Imprinted within our psyches is the notion that success is something that should be visible. Until recently, it has had a rather distinct look to it.
The uproar over high-stakes testing associated with Common Core in New York State and complaints that children are being tested on things they were not taught, has obscured the deepening of racial, ethnic and class divisions in education in New York and the United States.
Unfortunately, for increasing numbers of teenage African American and Latino males, prison is becoming a rite of passage and their presence in juvenile detention facilities has become more and more profitable.
"My advice to anyone just starting out in this business, and to people who haven't gotten their start yet, is not to give up and not to be discouraged by disappointment. It's a long journey."
I was not there chanting, "Save our schools!," at the top of my lungs because I care about my own job security. I was there, because to me, access to quality education is the civil rights issue of our time and something I take incredibly personally.
Years from now we will know that we stood on the right side of history.
Where there is no goodwill, the dialogue cannot begin, and there is only polite silence masking anger and distrust.
The most diverse place on campus is a shiny, happy spot that exists in two dimensions: the brochures, viewbooks and annual reports that colleges and universities produce for public consumption.
No longer can we ignore the reality that our children are dying. No longer can we close our eyes to the immense pain and suffering of these grieving parents, siblings and loved ones. No longer can we act as if this doesn't impact us.
With a scorching Leontyne Mbele-Mbong in the title role and compelling direction by Dawn Monique Williams, this fresh Medea bridges the centuries in its visual style, language and impact.
Facing the horror of slavery is a tough nut to crack not simply because it entails facing an inconvenient truth about past racial dehumanization, but because it entails facing the real truth that slavery still corrodes in big and little ways American life.
I started to think of the underrepresentation of other minorities in the fashion industry and the limited diversity in many other art culture subsets. As a result, I decided to look around and to give more recognition to these six creators who are following their passions.
The rights violations that police commit in the course of enforcing anti-prostitution and other "quality of life" laws are so pervasive and those targeted so stigmatized that the system is rarely challenged. Which is why Monica's stance is so important.
Boris Kodjoe has been cast in the ABC pilot 'Georgetown,' an ensemble drama about young staffers on Capitol Hill.
The hour-long project, written by Will Fetters, is described as a sexy soap centered around the young people behind the power brokers of Washington, D.C. It centers on Andrew Pierce (played by Jimmy Wolk), an effortlessly charming and brilliant Yale graduate and the youngest presidential speech writer on record who was once idealistic but is now cynical as he sees how compromise has eroded the administration's promise.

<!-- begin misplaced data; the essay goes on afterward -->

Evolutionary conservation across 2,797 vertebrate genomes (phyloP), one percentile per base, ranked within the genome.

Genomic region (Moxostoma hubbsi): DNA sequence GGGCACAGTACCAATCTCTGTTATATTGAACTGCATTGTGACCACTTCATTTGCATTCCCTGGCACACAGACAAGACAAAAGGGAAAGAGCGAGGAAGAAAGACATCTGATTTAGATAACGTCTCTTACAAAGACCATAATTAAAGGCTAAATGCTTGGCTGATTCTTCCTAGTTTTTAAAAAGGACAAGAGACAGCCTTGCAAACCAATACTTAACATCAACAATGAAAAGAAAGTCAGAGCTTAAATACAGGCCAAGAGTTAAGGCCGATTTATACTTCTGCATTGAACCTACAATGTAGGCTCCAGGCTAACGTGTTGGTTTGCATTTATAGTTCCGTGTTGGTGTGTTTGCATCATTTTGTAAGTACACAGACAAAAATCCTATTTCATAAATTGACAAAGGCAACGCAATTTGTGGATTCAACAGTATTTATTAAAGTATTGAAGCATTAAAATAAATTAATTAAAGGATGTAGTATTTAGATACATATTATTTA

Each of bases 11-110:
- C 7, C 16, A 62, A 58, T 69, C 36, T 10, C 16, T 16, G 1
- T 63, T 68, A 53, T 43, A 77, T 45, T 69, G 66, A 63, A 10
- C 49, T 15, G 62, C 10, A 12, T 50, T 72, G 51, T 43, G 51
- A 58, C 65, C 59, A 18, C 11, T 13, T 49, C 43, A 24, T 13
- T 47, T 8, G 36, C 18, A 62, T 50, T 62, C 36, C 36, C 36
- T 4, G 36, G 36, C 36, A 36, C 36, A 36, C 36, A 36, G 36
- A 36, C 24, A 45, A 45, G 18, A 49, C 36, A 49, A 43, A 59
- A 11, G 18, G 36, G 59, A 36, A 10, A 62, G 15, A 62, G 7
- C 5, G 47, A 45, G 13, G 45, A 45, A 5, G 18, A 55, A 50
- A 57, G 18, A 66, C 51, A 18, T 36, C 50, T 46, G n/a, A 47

Kodjoe will play the Democratic president's fiercely intelligent senior adviser, stated Deadline.com.
Kodjoe's last TV series, the J.J Abrams' NBC spy drama 'Undercovers,' which paired him with Gugu Mbatha-Raw, was canceled in 2010 after low ratings. Only 11 of 13 episodes aired.
Also cast in 'Georgetown' are Katie Cassidy, who will play Nikki, a smart and quick-witted junior staffer in the White House Communications Office with connections to the first lady; and Daisy Betts, who will play Samantha, an idealistic young staffer with the Democratic president, and daughter of a political dynasty who shares a romantic history with Andrew. Joe Mazzello, who was recently featured in 'The Social Network,' plays Peter, another junior White House staffer who lives with his best friends, Andrew, Nikki and Sam, while Condola Rashad, daughter of Phylicia Rashad and Ahmad Rashad, is an ambitious lesbian journalist reluctantly working the style segment of Website politicalcapitol.com when she'd rather be covering harder news. Kevin Zegers will play Monty, an incredibly wealthy stockbroker from a well-connected family and an old rival of Andrew's, who has just proposed to an ex girlfriend of Andrew's. Wendy Crewson is Senator Caroline Wallace, the GOP minority leader.
This is the third TV series Kodjoe will be in. For five seasons (2000-2004), the Austrian native and former fashion model played courier-turned-sports agent Damon Carter on the Showtime television drama series 'Soul Food,' opposite his wife, Nicole Ari Parker.
Parker will also be returning to television in the A&E hour-long pilot 'Big Mike,' which stars Greg Grunberg as a plus-size detective with the San Diego Police Department. Parker will play lieutenant Grace Peterson, Mike's boss.